There's talk recently of the effects technology has begun having on our human bodies, poor posture from cell phone use, disrupted circadian rhythm from blue lights, and even being too busy can be seen as a disease. All of which I agree with. Just like any other addiction, moderation is the key to battling anything, removing it completely is not always a necessary response. My addiction is organization, and in 2015, I am working to channel my addiction into helping guide me, not create more anxiety.
I love schedules. I have schedules for my schedules. Really, I do. I have my 9-5 calendar for work and at 5 it switches to my home calendar. I have paper calendars, whiteboard calendars, digital calendars, multiple email ones, and sticky reminders and digital ones too. And to answer your question, yes I know I have a problem. Over the years I have tried many different ways to streamline my schedules and consolidate, even give them up entirely, but I can do it. I'm a coordinator for a group of people whose job it is extremely important, and that makes my job valuable and my scheduling fascination an asset.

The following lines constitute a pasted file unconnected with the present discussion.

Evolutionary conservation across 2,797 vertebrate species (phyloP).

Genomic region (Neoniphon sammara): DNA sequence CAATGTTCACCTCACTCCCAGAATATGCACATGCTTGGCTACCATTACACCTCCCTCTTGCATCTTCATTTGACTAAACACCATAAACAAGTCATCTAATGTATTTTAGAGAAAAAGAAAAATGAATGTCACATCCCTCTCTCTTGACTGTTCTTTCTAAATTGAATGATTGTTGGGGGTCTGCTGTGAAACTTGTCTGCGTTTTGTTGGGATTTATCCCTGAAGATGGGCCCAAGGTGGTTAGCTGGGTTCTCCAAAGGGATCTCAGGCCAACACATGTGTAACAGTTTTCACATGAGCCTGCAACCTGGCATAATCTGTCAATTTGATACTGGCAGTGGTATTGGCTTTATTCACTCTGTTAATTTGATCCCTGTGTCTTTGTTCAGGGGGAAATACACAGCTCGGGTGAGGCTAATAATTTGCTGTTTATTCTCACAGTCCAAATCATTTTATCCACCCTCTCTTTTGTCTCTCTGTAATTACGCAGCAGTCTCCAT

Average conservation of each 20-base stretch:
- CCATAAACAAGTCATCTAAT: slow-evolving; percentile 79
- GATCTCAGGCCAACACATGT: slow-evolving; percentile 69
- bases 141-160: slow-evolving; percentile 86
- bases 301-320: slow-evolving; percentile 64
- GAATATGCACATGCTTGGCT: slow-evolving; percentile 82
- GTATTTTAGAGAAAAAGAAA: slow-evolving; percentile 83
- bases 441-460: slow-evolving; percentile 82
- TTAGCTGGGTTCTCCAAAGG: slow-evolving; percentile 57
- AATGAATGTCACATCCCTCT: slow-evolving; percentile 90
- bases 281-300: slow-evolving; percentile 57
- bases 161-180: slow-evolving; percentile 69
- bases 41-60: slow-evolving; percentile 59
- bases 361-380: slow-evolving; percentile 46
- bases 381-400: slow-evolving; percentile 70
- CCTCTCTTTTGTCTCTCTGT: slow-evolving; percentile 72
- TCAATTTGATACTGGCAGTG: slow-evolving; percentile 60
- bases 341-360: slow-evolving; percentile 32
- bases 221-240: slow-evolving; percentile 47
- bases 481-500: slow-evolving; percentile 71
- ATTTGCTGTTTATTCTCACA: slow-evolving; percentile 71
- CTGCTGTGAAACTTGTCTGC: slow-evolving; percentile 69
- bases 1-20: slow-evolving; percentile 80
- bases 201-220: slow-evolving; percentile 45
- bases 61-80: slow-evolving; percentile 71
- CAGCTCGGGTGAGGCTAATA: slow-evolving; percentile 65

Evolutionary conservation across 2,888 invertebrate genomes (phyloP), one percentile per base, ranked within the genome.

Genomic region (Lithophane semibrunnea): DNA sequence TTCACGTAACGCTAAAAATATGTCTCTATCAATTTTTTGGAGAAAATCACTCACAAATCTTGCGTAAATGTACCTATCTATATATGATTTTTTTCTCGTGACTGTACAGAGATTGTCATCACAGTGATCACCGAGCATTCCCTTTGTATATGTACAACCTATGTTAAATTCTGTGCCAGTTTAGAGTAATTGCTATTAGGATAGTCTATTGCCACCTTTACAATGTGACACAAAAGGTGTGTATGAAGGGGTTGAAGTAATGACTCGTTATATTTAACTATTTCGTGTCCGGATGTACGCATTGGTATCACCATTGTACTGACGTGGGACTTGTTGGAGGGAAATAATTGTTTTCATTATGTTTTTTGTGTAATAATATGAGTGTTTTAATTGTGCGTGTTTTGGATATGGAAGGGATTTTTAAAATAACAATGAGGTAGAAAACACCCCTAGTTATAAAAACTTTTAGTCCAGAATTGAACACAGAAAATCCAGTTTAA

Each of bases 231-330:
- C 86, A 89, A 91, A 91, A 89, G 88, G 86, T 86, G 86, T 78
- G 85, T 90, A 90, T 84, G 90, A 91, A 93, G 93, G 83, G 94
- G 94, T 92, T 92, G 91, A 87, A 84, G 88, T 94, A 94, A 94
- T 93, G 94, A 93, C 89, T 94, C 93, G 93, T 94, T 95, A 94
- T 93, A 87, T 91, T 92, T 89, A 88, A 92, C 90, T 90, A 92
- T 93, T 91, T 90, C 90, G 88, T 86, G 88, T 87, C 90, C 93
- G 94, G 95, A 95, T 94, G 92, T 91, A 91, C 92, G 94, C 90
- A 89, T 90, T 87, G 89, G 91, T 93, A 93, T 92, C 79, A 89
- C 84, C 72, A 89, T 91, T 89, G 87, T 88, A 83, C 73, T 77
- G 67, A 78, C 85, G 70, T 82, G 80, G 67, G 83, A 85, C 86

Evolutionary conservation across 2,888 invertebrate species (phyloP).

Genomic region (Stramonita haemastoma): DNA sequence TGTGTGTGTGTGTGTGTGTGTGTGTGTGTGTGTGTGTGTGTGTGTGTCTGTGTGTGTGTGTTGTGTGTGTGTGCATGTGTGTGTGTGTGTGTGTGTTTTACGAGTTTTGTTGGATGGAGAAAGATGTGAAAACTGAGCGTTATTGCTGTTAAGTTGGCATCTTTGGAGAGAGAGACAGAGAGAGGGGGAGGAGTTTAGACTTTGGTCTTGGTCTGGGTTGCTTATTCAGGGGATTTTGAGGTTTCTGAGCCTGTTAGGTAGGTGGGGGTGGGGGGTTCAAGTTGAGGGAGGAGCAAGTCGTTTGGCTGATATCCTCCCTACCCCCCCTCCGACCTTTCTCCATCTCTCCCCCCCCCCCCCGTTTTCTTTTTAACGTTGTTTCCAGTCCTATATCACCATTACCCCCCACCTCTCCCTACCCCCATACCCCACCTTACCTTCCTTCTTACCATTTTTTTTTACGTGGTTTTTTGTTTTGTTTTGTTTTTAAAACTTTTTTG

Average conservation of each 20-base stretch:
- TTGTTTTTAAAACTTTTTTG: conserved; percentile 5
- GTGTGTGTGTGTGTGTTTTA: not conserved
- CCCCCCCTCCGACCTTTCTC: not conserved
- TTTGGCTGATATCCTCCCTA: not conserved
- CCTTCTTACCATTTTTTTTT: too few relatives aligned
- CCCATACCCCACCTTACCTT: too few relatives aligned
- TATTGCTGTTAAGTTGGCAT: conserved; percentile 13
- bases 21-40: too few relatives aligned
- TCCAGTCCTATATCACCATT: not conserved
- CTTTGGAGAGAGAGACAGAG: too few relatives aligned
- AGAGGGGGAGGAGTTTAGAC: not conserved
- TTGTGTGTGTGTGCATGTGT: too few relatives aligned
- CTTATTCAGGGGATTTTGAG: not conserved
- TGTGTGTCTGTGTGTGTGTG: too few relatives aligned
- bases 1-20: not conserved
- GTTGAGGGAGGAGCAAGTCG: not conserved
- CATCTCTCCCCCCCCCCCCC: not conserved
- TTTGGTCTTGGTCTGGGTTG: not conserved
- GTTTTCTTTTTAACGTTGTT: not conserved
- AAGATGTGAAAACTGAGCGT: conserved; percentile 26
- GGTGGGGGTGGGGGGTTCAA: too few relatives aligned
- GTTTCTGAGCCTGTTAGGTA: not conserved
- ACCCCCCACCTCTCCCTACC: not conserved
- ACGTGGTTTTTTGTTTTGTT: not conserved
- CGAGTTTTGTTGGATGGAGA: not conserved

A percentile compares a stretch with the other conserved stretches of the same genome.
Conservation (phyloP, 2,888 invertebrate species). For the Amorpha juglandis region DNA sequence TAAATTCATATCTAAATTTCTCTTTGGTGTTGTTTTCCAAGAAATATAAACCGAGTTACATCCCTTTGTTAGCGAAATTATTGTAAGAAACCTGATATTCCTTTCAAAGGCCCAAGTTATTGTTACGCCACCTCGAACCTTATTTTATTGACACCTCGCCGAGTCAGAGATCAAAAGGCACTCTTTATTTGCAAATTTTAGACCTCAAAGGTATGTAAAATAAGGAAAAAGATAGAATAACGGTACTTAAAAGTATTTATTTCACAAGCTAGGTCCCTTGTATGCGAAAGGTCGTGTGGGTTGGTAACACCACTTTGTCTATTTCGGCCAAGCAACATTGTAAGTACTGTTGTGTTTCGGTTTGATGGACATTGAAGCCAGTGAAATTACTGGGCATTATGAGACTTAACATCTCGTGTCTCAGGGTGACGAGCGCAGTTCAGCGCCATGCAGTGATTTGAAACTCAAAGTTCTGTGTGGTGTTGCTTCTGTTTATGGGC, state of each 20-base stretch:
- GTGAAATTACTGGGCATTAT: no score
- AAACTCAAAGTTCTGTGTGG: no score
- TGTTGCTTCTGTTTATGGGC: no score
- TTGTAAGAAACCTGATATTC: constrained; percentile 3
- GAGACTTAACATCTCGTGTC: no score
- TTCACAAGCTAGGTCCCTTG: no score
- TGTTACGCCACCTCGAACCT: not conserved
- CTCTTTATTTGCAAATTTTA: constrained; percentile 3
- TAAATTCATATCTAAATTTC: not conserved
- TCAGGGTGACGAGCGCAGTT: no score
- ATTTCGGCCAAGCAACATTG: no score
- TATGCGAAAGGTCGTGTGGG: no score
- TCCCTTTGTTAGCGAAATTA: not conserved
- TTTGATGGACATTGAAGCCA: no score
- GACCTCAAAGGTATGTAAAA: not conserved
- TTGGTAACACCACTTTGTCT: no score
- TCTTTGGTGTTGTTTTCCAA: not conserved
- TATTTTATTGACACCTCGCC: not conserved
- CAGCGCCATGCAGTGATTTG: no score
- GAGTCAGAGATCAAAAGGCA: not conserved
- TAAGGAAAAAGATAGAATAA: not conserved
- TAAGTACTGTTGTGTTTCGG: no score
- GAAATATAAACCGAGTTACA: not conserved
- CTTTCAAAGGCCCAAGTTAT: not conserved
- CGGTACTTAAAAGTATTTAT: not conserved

Write, write, write, and then write some more. You can never write enough. Write all the time, and try to do it everyday. Even if it's a short stream of consciousness, write it down. Writing improvement requires practice and even though it may fill silly sometimes writing about nothing, do it anyway.
Create a schedule. Yup, you heard me, a schedule. Knowing that every Monday I have a commitment to publishing a blog/article/news post for you keeps me on track 90% of the time. I have those events scheduled, giving me some boundaries. But I've also created a few more relaxed boundaries too, such as at least one book review a week. This commitment I don't have tied down to a day of the week, but a seven day range is plenty enough of a guide rail to keep me going.